Why Rwanda's governance model succeeds

Over the past couple of months a major theme of political discussion in local and regional media has been on Rwanda’s governance system and the actors in it.

Over the past couple of months a major theme of political discussion in local and regional media has been on Rwanda’s governance system and the actors in it. With news of the breakdown of social order in Burundi, and attendant refugee inflows, this discourse took a comparative form with writers, mostly Rwandans, pointing to the nearsighted nature of Burundi’s approach, arguing that the present disorder there is simply a manifestation of key structural defects.

But what exactly makes Rwanda’s governance model tick? The thing about history is that the present is difficult to understand in its entirety without some knowledge of the past; otherwise, the analytical trap would treat the present as if it were manna, fell from heaven.

Let’s revisit the Urugwiro consensus. In the middle of 1998 national consultations were held on how to organise society in the context of the apocalypse of genocide against the Tutsi and the massive consequences in relation to the collapse of the social fibre.

The challenges were enormous. The answers on how to address them would end up shaping Rwanda’s governance model. On the subject of the kind of political system that was appropriate, those who had lived in this country before and after the genocide insisted that they had seen for themselves the destructions of adversarial politics.

For them, the extent of the obliteration of the social fibre convinced them of the dangers of an imported model of democracy: it can easily lead to misinterpretation, exploitation, and its aspirations corrupted, despite whatever noble ambitions it may entail inherently or otherwise.

With such enormous challenges, it made little sense, they argued, that a political system would be established where different political actors consider each other as enemies who must be eliminated, as they had observed just a few years earlier. Instead, they pointed out, what was needed were political actors who imagined each other as partners working for the general welfare of the population.

What was appropriate, therefore, was for an internal reflection that would birth a governance model in line with the values that Rwandans wanted to see in their politicians and the systems that govern them. Deliberations on this subject produced the consensus building model of governance we have today.

Other areas of national concern were discussed. On the economic system that would work best there was general agreement that that country needed to pursue an inclusive development model that was pro-poor, with a strong social welfare system so that everyone could see themselves in the ‘national project.’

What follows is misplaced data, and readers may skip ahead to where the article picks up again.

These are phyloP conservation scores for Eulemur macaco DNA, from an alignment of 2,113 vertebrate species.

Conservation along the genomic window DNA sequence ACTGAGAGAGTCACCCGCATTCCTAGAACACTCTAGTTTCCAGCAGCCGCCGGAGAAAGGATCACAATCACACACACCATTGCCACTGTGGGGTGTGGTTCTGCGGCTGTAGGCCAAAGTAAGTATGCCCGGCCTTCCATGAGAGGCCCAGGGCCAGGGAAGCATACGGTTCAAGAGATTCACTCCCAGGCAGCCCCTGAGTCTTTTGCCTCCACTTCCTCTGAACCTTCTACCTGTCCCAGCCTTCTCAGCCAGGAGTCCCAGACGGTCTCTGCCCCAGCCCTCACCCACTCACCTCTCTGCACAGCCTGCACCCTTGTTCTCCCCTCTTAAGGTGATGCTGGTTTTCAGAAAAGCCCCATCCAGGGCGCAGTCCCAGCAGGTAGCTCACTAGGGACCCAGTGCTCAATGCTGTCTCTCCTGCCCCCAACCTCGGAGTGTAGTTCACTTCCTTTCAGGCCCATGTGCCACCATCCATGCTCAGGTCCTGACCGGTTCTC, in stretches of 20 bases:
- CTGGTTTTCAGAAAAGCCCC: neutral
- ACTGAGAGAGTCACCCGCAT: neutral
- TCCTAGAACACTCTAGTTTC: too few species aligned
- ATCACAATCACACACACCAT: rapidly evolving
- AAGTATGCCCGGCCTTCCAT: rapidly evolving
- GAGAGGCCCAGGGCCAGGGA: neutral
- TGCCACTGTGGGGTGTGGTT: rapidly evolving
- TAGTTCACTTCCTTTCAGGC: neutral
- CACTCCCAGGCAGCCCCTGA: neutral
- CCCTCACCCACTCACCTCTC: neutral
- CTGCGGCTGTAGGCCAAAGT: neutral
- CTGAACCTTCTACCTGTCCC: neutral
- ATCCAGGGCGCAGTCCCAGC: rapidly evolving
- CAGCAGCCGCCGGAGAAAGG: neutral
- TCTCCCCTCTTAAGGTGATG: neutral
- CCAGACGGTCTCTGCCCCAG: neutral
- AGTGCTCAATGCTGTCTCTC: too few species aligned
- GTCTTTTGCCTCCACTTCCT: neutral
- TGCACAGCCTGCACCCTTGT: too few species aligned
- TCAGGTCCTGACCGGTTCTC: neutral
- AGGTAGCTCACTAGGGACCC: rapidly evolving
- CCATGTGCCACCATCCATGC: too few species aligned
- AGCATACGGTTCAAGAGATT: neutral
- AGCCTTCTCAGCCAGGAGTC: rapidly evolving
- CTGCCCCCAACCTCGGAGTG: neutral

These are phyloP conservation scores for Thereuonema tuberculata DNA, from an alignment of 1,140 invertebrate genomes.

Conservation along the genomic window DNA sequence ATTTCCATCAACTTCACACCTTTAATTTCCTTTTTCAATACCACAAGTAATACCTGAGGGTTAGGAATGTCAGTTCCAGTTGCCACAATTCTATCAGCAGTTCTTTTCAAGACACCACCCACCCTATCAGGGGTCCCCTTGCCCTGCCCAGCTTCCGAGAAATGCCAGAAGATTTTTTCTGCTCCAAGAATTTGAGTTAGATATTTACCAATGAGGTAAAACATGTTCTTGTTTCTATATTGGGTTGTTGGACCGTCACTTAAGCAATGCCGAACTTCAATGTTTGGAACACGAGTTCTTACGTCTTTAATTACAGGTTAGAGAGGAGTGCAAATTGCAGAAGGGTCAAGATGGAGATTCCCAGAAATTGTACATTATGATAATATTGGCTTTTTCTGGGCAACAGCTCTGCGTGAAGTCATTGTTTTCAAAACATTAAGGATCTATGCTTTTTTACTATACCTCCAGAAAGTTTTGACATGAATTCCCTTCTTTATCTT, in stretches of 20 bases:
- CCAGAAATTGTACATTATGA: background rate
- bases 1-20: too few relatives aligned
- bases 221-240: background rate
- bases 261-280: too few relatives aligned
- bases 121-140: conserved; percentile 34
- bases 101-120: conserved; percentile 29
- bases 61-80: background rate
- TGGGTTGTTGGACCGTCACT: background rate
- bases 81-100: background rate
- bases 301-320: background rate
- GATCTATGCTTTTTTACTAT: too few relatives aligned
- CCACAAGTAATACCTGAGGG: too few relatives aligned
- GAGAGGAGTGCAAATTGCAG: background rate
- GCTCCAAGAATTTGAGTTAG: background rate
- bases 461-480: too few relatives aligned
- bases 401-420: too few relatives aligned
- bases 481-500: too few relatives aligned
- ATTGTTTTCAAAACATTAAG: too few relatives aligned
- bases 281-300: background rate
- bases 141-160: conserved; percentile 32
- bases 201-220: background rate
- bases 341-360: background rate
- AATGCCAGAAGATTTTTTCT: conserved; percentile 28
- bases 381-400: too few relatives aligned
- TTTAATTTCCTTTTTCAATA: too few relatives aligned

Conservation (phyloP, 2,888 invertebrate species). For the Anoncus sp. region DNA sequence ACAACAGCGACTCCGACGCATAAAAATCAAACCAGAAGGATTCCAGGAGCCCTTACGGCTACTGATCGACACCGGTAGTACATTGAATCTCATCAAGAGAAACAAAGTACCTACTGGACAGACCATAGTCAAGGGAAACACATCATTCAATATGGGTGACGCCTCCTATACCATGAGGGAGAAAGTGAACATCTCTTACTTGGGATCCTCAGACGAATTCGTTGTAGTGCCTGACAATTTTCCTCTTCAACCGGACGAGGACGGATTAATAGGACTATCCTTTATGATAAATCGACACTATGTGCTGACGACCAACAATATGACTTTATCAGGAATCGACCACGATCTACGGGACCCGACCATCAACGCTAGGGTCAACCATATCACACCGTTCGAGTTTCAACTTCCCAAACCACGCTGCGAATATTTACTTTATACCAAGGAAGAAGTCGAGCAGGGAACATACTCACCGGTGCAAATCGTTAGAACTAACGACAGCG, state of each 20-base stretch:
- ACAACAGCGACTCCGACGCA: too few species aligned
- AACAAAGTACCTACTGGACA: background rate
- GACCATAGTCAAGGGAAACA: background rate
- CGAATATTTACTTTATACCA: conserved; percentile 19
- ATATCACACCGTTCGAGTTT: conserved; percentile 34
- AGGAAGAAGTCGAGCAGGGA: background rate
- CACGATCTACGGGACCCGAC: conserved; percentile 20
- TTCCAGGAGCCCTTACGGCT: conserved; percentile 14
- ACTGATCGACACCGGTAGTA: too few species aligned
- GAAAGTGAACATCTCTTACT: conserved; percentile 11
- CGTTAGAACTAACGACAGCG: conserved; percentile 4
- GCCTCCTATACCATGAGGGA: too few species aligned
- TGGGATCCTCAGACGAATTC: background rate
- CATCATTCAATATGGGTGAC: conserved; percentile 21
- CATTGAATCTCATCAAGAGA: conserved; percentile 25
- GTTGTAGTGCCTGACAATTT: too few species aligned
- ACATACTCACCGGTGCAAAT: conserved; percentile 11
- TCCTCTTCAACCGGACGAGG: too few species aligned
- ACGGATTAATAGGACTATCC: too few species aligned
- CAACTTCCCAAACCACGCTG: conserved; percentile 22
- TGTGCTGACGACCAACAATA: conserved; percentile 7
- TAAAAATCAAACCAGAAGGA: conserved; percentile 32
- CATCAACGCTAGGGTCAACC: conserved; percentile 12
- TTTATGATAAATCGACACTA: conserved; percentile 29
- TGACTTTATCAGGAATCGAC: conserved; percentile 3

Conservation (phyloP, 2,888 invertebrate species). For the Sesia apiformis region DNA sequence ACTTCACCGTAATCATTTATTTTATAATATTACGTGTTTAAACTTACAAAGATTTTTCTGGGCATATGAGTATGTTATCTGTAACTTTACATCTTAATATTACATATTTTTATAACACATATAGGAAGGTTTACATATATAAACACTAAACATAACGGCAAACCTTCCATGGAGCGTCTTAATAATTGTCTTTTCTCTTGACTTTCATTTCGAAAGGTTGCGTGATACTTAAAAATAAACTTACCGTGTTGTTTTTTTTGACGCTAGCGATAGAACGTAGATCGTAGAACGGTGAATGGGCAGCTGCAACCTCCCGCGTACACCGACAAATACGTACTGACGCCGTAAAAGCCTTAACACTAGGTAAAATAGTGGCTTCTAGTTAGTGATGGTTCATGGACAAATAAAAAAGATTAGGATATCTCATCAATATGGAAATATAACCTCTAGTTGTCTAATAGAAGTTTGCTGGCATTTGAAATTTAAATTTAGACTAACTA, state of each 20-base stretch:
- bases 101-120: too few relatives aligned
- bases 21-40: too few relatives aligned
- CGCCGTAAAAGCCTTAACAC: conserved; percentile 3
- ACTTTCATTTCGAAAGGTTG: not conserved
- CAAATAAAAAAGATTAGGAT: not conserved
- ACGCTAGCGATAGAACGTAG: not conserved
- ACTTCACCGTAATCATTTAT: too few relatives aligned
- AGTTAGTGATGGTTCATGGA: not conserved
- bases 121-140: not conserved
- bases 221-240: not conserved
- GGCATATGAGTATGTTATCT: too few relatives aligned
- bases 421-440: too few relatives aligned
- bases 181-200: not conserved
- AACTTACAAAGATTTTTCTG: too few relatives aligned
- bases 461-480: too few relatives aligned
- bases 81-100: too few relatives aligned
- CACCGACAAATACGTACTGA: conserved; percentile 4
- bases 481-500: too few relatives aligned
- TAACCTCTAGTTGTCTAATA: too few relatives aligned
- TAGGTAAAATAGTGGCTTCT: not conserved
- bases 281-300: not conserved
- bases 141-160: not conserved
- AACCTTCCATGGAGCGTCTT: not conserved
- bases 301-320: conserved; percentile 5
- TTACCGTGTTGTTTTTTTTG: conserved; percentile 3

The place of women in the ‘new Rwanda’ was also discussed. As a result, the ascendancy of the woman in post-genocide Rwanda is also deliberate, not a serendipitous happenstance.

Therefore, Rwanda’s governance model succeeds because it is authentic. It is crafted to respond to internal challenges and realities. Closer scrutiny, in fact, shows that those areas where the model doesn’t work well, or struggles to cope, are those that are inauthentic, alien in nature, and wantonly copied from elsewhere.

Why?

Because such ideas may be effective in solving problems in the places where they were copied but do not do a very good job of doing the same outside their organic setting. In other words, they are non-responsive to the aspirations of those outside that setting.

One of the positive trends, therefore, has been that copying has been reserved a very limited role in the governance model and, therefore, its outcomes are generally negligible.

As a principle is this: Mimicry cannot be relied upon to provide any meaningful resolutions to fundamental problems afflicting any society. To emphasise, the more serious the social, economic, political, or cultural ailment the less likely that initiatives grounded in mimicry or parroting will help resolve the initial ailment; moreover, it may compound the problem.

This is where Rwanda has been different, separating itself from the gallery. Anyone who has insisted on imposing their reality on Rwanda has failed and has had to retreat with their tails between their legs.

But this has not been easy for Rwanda to do because some had grown accustomed to arrogating themselves the task of telling small countries what to do. Humiliated, they have often interpreted this independence of thought as (insert offensive descriptor) arrogance.

Internally, those who have operated outside the parameters of the Urugwiro consensus have also failed. They often found themselves politically, at times socially, excluded. For some, those people made a choice to exclude themselves because they were part of the crafting of the parameters and, therefore, had reason to know the consequences for trespassing.

What are the lessons? One is that state disarticulation anywhere, more so in countries with socio-historical circumstances of the colonised, is usually the manifestation of an alien nature of a governance model that does not speak to the aspirations of the people in a given polity.

Secondly, when a governance model is responsive to the aspirations of the people, they understand that the state exists for, not against, them. The state acquires a persona that must be protected and preserved because in doing so the citizen is involving him or herself in a degree of self-preservation.

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